A Maryland physician accused of falsifying documents showing that he had fulfilled requirements for continuing medical education has been placed on administrative leave from his high-ranking post in the federal Medicare program.
Sean R. Tunis, who also works as a part-time emergency room doctor at Mercy Medical Center in Baltimore, has been accused by the state Board of Physicians of unprofessional conduct and making false statements about his credentials.
Sean Tunis is on leave from his job with the federal Medicare program.
(Pbs "religion & Ethics Newsweekly")
Tunis, 47, declined interview requests yesterday.
On Thursday, he was placed on leave with pay from his job as Medicare's chief medical officer and director of the Office of Clinical Standards and Quality, said Gary Karr, a spokesman for the Centers for Medicare and Medicaid Services.
In those posts, Tunis plays a major role in determining which treatments and medical devices will be covered by the $394 billion health program for the elderly and the disabled. Most recently, Tunis was directly involved in agency decisions to cover certain brain scans to diagnose Alzheimer's and surgically implanted defibrillators for patients with weakened hearts. The battery-operated defibrillators and surgery to implant them could cost Medicare $3 billion a year.
Tunis, whose government salary is between $107,000 and $162,000, reports directly to CMS Administrator Mark B. McClellan, who had no comment.
A source with knowledge of the case said investigators in the inspector general's office at the Department of Health and Human Services have begun a preliminary inquiry, although an office spokeswoman said she could not confirm that.
Mercy Medical Center spokesman Dan Collins said officials there are aware of the charges but will not comment or take any action until final resolution of the case.
"My understanding of the situation regarding Dr. Tunis is not anything impacting his quality of care," Collins said.
In a 15-page "charging document," the Maryland board said Tunis falsely claimed to have completed 50 credit hours of continuing medical education. Maryland physicians must meet the requirement every two years for license renewal. To fulfill the requirement, doctors often attend conferences, take courses online, review academic journals or participate in hospital educational sessions called "grand rounds."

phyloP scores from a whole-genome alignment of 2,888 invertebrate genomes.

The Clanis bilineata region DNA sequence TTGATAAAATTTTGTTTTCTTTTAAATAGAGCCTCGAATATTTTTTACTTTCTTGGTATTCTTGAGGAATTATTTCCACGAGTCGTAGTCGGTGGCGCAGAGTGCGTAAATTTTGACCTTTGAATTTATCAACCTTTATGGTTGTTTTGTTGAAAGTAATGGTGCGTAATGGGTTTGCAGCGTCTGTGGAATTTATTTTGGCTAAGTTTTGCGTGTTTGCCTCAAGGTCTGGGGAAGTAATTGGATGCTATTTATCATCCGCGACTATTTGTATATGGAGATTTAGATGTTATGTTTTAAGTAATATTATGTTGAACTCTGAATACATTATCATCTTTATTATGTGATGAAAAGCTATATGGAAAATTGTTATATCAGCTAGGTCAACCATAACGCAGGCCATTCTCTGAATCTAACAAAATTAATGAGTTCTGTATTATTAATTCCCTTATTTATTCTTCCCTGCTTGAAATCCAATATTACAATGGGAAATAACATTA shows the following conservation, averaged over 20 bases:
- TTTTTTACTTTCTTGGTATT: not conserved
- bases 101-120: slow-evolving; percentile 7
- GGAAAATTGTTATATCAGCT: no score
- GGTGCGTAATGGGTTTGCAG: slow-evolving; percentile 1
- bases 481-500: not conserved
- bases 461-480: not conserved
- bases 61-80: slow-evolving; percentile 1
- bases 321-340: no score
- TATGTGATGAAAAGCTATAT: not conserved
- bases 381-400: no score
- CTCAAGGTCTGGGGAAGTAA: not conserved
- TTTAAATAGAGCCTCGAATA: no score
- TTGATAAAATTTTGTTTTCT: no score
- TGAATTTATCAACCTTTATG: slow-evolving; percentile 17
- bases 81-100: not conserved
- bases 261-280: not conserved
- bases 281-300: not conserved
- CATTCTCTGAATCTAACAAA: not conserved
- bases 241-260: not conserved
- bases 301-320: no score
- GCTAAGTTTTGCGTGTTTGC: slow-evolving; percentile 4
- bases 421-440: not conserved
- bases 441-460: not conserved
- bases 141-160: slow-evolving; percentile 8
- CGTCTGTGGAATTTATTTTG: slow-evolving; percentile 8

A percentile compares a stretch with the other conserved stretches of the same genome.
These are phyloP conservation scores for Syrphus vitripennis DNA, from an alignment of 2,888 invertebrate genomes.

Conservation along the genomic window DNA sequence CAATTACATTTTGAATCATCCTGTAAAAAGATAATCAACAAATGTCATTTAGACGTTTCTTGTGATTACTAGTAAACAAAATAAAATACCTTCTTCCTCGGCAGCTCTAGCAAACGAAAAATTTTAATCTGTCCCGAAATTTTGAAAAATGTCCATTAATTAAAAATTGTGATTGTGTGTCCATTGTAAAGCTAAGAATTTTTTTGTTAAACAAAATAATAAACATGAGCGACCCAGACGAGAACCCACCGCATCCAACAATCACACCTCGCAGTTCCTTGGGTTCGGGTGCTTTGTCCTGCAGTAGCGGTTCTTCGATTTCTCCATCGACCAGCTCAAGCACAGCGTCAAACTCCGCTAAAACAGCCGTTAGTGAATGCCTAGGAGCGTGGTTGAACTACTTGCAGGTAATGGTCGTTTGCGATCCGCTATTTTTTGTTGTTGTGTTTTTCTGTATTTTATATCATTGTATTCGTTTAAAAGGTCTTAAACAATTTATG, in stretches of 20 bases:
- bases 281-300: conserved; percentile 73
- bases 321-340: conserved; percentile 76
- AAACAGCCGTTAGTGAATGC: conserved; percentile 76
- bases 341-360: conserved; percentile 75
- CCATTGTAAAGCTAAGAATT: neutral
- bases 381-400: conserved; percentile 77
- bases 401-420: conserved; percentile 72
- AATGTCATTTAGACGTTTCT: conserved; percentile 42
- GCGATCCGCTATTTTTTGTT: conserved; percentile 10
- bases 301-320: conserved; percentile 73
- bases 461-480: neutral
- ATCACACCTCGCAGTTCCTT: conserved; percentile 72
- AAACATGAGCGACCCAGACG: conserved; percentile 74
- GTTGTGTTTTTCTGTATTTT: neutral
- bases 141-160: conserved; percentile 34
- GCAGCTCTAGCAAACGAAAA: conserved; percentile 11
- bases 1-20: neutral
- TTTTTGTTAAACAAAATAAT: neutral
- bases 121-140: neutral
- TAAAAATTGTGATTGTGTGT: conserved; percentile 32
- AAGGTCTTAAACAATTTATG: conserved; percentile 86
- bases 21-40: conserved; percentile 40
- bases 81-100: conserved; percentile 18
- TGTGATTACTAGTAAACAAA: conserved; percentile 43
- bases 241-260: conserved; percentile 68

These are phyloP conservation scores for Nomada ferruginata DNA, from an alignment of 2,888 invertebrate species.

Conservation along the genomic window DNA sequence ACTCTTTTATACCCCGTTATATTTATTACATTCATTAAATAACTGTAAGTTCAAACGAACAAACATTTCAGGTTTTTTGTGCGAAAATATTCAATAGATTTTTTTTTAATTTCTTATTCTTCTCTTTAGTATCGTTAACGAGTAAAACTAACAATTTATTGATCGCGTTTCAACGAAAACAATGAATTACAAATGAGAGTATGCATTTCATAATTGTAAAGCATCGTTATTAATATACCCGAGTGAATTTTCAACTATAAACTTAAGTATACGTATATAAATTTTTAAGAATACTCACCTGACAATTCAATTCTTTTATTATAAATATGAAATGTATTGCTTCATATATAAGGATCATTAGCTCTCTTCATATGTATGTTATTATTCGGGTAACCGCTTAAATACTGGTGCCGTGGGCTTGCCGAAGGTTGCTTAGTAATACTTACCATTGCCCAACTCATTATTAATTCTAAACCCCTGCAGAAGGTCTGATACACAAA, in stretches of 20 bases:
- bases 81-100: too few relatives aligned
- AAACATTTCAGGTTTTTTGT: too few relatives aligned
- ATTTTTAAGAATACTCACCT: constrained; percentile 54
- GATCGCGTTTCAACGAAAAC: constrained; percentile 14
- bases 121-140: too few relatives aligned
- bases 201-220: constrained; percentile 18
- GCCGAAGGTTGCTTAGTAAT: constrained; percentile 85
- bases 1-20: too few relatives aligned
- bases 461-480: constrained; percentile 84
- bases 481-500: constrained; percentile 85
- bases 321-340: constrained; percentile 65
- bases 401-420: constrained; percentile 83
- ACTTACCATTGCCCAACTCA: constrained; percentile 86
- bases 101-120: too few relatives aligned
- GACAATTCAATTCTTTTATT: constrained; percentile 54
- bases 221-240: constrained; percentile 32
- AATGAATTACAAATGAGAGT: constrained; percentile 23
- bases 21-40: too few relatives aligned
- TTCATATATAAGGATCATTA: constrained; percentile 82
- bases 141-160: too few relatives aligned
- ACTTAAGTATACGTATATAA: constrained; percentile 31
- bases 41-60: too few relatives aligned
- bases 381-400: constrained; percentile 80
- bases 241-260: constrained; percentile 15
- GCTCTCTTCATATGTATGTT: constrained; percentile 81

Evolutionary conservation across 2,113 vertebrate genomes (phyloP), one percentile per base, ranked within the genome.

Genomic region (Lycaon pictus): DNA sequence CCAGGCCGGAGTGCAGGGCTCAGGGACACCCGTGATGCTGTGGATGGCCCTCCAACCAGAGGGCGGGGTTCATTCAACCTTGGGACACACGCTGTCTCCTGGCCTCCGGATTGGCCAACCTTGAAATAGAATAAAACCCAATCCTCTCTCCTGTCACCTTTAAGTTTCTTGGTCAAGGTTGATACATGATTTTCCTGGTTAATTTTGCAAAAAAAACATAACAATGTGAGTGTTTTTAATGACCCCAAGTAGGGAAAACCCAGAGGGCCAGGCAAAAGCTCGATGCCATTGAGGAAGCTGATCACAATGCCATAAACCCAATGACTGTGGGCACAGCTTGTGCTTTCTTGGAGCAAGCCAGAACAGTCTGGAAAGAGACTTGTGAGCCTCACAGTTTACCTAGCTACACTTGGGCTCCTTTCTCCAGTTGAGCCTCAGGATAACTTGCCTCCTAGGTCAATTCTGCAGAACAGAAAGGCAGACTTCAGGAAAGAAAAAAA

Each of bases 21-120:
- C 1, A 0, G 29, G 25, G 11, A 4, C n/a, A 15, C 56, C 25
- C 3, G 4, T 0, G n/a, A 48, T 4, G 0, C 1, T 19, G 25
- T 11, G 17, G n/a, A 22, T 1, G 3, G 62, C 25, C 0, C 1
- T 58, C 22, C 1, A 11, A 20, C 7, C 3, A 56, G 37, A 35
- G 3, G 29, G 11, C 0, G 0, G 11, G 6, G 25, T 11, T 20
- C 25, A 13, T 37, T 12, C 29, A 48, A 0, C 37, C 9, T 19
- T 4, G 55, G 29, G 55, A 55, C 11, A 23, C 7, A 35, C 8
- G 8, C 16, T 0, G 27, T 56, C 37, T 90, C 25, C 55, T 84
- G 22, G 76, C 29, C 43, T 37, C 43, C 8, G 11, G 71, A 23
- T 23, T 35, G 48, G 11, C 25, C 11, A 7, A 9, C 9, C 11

In several instances, Tunis listed medical conferences he claimed to have attended in his licensing renewal applications. But board investigators found that either the conference did not take place, Tunis was not registered or he had incorrect information about the event, such as the wrong city.
Tunis submitted false claims on three license renewal forms to Mercy, according to the charges, and twice refused to submit original documents to the board despite subpoenas for the records. The charges were first reported in the Hill, a Capitol Hill newspaper.
Tunis, who began working for the federal agency in 2000, acknowledged in a letter to the Maryland board that he had altered two documents because he was under pressure to meet a deadline and could not immediately locate the actual records.
"I was fully confident that I was reconstructing records" for education credits "I had legitimately obtained," he wrote. In the letter, he accused a "disgruntled CMS subordinate" of making false accusations against him.
The original complaint was filed anonymously in July 2002. State investigators did not name the person, who later identified himself to the board.
Karen Wulff, a policy analyst for the board, said a few hundred physicians face charges of unprofessional conduct each year, but charges of false representation on a license renewal or filing false reports are rare.
A graduate of Stanford University School of Medicine, Tunis faces sanctions ranging from a fine or suspension to revocation of his license. A closed administrative hearing has been scheduled for July, a spokeswoman for the state board said.